Alex Pareene captures a phenomenon I think we’re all sick of:
There’s a certain sort of elite liberal who loves Republican men almost as much as they detest anti-establishment progressives. Not “Republican men” like Mitch McConnell or Jeff Sessions, who are too narrowly concerned with implementing their ghoulish agenda to play the game. Rather, their affections attach to men like John Boehner, perpetually out on his lawnmower; or Ben Sasse, with his family canon of great books by men; or good old John McCain, so recently memorialized by every old liberal’s new favorite young person, South Bend Mayor Pete Buttigieg. (Praising John McCain is, of course, good politics—if you are chasing the support of the liberal establishment, that is.)
But while those men easily win over reporters who don’t consider themselves liberal, the path to a more partisan liberal’s heart requires one to become an apostate—or at least play one on television. That’s the lesson Joe Scarborough learned, more or less overnight, when he criticized the Bush administration’s handling of the aftermath of Hurricane Katrina. In the space of ten minutes, Scarborough went from being a steady font of right-wing outrage and hostility, to being fulsomely embraced as a breath of fresh air on cable news.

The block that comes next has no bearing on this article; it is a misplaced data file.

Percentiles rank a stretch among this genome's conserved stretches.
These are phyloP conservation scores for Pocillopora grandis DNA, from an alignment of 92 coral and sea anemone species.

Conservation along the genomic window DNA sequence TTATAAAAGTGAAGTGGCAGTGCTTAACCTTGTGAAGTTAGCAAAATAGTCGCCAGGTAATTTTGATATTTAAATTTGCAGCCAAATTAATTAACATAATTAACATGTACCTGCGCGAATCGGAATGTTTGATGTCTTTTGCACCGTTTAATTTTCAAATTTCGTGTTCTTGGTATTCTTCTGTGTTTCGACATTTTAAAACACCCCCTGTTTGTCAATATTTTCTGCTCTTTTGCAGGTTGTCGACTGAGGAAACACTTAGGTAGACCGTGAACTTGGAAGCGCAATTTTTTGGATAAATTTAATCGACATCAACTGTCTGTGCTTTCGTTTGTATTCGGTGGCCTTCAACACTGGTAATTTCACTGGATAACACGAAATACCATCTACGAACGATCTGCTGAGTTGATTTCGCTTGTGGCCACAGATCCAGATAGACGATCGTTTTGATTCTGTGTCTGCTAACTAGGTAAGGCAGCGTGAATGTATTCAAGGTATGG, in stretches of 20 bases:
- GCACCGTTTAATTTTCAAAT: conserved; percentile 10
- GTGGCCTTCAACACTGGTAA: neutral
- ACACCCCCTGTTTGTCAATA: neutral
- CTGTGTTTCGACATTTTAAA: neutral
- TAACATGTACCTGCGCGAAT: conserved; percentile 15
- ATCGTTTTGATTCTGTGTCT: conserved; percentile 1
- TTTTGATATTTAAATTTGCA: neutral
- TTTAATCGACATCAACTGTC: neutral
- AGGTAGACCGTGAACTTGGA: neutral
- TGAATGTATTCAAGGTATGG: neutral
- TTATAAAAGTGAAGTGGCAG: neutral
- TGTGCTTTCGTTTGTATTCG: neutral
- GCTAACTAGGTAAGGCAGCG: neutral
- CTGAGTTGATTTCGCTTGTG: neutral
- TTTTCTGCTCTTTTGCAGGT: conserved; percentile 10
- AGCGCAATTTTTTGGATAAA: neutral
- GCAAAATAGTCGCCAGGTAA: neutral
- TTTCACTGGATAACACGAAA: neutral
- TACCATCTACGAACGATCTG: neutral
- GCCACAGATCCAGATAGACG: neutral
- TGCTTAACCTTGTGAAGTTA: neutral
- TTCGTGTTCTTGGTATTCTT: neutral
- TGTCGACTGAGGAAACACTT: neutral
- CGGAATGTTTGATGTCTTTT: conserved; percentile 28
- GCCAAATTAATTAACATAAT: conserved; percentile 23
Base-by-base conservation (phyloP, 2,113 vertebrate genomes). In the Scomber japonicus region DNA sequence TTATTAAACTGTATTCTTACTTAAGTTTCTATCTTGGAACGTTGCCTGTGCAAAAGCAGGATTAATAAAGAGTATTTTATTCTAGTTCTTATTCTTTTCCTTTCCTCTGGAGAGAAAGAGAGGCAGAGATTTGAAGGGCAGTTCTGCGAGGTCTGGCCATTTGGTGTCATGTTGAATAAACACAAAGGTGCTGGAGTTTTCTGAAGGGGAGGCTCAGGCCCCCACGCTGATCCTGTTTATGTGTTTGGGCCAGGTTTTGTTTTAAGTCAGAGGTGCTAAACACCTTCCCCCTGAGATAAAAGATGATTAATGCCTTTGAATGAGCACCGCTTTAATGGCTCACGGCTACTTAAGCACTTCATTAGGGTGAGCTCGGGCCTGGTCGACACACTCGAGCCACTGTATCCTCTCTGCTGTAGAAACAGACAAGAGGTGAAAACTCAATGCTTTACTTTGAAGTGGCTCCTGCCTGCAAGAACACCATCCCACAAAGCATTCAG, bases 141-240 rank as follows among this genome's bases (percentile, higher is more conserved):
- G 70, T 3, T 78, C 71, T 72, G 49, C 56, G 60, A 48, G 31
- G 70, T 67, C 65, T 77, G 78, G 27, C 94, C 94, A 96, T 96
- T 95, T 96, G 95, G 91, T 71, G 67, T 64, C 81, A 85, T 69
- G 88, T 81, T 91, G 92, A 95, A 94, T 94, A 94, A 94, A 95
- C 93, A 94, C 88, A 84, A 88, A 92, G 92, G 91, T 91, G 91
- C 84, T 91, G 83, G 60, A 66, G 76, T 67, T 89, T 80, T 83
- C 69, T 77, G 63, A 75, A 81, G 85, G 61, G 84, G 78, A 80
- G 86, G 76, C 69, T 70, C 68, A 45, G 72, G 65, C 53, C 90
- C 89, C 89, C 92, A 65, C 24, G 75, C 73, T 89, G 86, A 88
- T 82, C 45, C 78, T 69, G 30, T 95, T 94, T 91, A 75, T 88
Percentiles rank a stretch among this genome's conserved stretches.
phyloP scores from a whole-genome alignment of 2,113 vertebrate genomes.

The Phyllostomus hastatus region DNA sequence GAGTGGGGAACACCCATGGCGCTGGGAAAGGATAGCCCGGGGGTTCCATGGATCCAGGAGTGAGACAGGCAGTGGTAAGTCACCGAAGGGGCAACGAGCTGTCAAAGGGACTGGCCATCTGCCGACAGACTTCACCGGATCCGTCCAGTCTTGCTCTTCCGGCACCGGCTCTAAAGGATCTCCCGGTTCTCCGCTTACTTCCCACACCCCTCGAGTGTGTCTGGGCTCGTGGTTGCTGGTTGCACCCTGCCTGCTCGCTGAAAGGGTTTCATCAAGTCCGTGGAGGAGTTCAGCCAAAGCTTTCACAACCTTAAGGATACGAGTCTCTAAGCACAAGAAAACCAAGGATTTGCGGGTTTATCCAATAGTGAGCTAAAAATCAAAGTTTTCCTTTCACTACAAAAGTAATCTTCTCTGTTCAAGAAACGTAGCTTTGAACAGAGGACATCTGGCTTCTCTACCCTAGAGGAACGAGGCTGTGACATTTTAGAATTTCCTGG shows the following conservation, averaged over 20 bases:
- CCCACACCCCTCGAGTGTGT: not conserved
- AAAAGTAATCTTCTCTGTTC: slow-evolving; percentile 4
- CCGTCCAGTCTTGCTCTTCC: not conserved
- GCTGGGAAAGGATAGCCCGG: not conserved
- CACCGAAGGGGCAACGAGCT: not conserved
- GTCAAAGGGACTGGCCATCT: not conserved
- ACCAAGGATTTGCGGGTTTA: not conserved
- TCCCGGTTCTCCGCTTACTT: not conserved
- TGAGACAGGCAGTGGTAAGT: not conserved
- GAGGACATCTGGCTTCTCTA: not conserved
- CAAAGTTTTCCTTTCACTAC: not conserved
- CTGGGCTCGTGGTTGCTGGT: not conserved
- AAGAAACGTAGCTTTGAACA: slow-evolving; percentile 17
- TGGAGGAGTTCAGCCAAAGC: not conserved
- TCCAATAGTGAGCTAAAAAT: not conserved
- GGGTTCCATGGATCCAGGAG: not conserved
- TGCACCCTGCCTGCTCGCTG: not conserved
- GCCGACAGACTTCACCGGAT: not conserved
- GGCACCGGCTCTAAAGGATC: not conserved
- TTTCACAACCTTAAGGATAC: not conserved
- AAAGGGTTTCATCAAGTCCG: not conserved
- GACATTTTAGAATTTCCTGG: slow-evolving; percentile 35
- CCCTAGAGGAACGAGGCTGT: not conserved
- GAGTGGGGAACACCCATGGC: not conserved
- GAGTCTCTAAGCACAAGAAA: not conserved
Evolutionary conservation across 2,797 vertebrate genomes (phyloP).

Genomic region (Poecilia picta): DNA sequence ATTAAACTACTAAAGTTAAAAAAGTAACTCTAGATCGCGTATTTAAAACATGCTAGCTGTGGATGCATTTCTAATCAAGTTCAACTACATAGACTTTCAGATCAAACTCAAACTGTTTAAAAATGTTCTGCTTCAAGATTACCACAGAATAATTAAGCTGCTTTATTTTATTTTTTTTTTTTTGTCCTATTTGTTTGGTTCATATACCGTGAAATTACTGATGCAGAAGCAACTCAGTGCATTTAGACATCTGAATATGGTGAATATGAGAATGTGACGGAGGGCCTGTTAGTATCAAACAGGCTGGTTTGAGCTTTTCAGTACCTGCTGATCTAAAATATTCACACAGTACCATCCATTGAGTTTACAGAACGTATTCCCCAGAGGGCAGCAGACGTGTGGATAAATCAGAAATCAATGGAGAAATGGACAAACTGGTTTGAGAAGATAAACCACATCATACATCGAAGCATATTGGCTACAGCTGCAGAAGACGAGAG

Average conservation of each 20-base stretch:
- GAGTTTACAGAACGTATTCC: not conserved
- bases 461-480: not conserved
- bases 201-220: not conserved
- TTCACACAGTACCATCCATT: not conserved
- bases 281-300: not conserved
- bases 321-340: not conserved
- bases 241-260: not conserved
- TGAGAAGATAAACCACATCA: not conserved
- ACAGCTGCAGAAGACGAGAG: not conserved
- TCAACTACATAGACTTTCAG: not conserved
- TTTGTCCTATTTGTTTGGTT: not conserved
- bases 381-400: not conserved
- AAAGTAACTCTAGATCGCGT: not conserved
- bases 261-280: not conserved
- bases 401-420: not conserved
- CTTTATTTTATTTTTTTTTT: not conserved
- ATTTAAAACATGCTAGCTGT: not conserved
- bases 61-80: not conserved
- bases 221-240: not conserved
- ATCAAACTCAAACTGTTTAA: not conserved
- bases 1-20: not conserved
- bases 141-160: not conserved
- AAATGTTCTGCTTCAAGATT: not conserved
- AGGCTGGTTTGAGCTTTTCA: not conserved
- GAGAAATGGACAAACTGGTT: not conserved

The most notable thing about Scarborough’s transformation is that he didn’t actually have to atone for his past life beyond, perhaps, a dollop of mild contrition. […]
Pareene’s topic is how Joe Walsh will get the same treatment as Scarborough by running against Trump, even though Walsh is pretty awful. The never-Trumpers in general get this treatment. One notable example is David Frum, who in a just world would be a marginal figure being roasted for the Iraq War. Instead, he’s enjoying a renaissance on MSNBC and CNN because he’s an apostate .
Don’t get me wrong – an enemy of my enemy is my friend, but Jesus Christ, not a close friend, and only as long as we have the same enemy. I’m certainly not going to roll over and submissively urinate in their presence.